The Texas Comprehensive Center collaborated with the Texas Education Agency to implement and sustain a systemic approach for the ASEP. The aims of the project were to create a reporting system that is useful to a broad audience in the state and engage in best practices for data management, analysis, and reporting.
The College and Career Readiness and Success Center and the Midwest Comprehensive Center (both operated by AIR) completed a literature review that examined the relationship between potential postsecondary readiness measures for Iowa to consider for accountability and the student outcomes identified in the state’s definition of postsecondary readiness. They also conducted a scan of the postsecondary readiness measures included in other states’ Every Student Succeeds Act (ESSA) plans. The goal of the project was to use the literature review and the state scan to coach the Iowa Department of Education in developing a postsecondary readiness indicator for its ESSA plan.
The Midwest Comprehensive Center (MWCC) collaborated with the Minnesota Department of Education to develop a career and college readiness toolkit. The purpose of the toolkit was to support districts and schools in Minnesota in their development of the state-required career and college readiness indicator as part of their World’s Best Workforce plans. The MWCC supported the dissemination, implementation, and continuous improvement of the toolkit, with an emphasis on equitable and inclusive practices.
AIR’s Midwest Comprehensive Center provided technical assistance to the Minnesota Department of Education on implementing strategies outlined in the state’s Every Student Succeeds Act plan, including contributing content expertise to improve the early warning intervention and response process that identifies students at increased risk of not completing high school in 4 years. These improvements aim to help close the state’s wide achievement gaps between students of color and their White peers.
The Regional Educational Laboratory Midwest, operated by AIR, collaborated with members of the Midwest Career Readiness Research Alliance to conduct a study that described the postsecondary pathways of Minnesota public high school graduates. The goals of the study included describing the pathways that graduates take within 1 year of high school graduation; graduate degree attainment and employment outcomes 6 years later; and differences in initial pathways, degree attainment, and employment outcomes for students with different characteristics.
AIR developed action-oriented summaries of existing research about approaches to competency-based or focused learning. These summaries provide employers, providers, and state policymakers with relevant information and research, with the overarching goal of supporting the design, development, facilitation, or funding of competency-based or focused learning approaches.
Researchers from AIR and the Regional Educational Laboratory Northeast & Islands, are working with the Rhode Island Department of Education (RIDE), Office of Postsecondary Commissioner, and others, to develop a work-based learning (WBL) rubric and facilitate a review of the PrepareRI data catalog, a statewide initiative to support young people in developing the skills they need to be successful and competitive for the high-demand jobs of the future. The goals of the project are to support RIDE in evaluating the quality of WBL experiences as well as reviewing its data catalog to identify measures of career readiness for use in future data collection efforts.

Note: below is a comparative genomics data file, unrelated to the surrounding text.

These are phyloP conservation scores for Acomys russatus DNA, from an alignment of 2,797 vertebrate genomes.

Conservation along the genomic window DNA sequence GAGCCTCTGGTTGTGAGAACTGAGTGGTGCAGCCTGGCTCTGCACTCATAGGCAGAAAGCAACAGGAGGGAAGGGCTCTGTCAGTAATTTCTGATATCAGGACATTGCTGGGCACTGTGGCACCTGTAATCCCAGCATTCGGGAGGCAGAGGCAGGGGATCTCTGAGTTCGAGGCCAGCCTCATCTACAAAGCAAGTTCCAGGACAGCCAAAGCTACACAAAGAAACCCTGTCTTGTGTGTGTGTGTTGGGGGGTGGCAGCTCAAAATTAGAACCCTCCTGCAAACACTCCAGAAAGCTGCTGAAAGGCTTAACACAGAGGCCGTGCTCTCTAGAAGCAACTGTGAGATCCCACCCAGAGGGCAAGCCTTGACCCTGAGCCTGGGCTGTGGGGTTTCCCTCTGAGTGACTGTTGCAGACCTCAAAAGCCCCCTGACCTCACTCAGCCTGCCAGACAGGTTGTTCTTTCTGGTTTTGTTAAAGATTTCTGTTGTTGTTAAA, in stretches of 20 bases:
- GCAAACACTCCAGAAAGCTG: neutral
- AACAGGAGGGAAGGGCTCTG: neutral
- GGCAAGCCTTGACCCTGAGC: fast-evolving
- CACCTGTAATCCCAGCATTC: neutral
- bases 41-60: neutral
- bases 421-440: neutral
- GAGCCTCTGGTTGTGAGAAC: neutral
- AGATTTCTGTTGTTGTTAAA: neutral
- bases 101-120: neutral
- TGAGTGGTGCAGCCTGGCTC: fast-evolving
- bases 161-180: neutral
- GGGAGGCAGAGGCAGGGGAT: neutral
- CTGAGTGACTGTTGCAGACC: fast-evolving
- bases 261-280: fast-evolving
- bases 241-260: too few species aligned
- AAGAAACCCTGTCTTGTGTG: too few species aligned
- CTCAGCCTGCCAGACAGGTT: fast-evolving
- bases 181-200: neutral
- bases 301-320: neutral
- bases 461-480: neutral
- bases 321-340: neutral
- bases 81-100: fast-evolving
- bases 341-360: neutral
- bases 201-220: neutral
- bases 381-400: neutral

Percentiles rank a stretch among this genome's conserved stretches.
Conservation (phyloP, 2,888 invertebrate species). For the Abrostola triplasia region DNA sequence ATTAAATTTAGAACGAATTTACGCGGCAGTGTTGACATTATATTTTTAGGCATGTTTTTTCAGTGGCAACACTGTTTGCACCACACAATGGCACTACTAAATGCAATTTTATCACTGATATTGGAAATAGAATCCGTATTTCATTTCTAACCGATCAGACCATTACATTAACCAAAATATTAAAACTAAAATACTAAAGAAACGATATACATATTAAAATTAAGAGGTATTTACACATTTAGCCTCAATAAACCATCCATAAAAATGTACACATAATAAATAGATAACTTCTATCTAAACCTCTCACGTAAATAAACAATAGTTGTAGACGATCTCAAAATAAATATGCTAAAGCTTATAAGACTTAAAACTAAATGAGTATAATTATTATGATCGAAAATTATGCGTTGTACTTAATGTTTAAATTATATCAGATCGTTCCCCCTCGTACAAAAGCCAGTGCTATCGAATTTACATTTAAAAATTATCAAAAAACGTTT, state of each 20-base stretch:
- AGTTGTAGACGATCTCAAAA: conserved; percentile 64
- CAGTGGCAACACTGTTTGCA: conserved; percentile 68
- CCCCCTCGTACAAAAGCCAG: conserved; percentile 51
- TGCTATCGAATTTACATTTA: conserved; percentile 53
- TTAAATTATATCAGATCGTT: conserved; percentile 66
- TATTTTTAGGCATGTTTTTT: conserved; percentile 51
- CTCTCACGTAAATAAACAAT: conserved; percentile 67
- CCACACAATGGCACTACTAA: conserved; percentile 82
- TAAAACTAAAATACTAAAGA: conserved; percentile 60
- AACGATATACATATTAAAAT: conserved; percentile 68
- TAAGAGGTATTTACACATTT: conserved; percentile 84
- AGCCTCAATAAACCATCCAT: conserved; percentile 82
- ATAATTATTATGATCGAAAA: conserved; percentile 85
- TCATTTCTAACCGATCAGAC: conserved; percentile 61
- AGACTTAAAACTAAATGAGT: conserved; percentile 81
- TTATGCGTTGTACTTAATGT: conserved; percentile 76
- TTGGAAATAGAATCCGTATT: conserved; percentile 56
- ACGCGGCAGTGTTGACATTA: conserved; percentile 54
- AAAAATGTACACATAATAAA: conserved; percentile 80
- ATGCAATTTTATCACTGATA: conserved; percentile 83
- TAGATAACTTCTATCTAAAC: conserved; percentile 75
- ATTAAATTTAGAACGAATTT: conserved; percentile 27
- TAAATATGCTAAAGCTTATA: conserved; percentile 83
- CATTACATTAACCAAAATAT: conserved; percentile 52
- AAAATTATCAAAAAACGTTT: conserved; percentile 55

AIR’s College and Career Readiness and Success Center launched the State Work-Based Learning Initiative to help support states in designing, scaling, and implementing work-based learning (WBL) efforts as a strategy to improve student college and career readiness. This initiative is based on four state-led, peer-to-peer networks that focus on specific WBL priorities, promote cross-state learning, and engage external WBL experts. The goals of the initiative are to collect and share emerging strategies, identify common challenges, and develop resources related to the implementation of WBL.
AIR conducted an in-depth examination of articulation policies in six states and their 20 institutions of higher education (IHEs). The study findings are based on more than 100 telephone interviews and focus groups with (a) state-level higher education administrators, policy staff, and representatives from articulation oversight committees; (b) senior academic administrators, faculty, and staff from IHEs; and (c) students who had transferred or were planning to transfer between a 2-year and a 4-year IHE within the state. The findings address policy approaches to articulation, governance structures, the roles played by various stakeholders, and supports provided to transfer students.
AIR engaged in an evaluation of non-traditional occupations (NTOs) for women. The purpose of the NTO study was to: (1) identify barriers to NTOs and promising strategies for addressing those barriers, (2) design and implement a demonstration of a promising strategy, and (3) evaluate the effectiveness of the strategy implemented under the demonstration. The research team initiated a randomized-control trial (RCT), in which a treatment group received gender-themed recruitment content designed to increase awareness of NTOs among women and to address misperceptions women may have about NTOs and a control group received non-themed, generic recruitment content.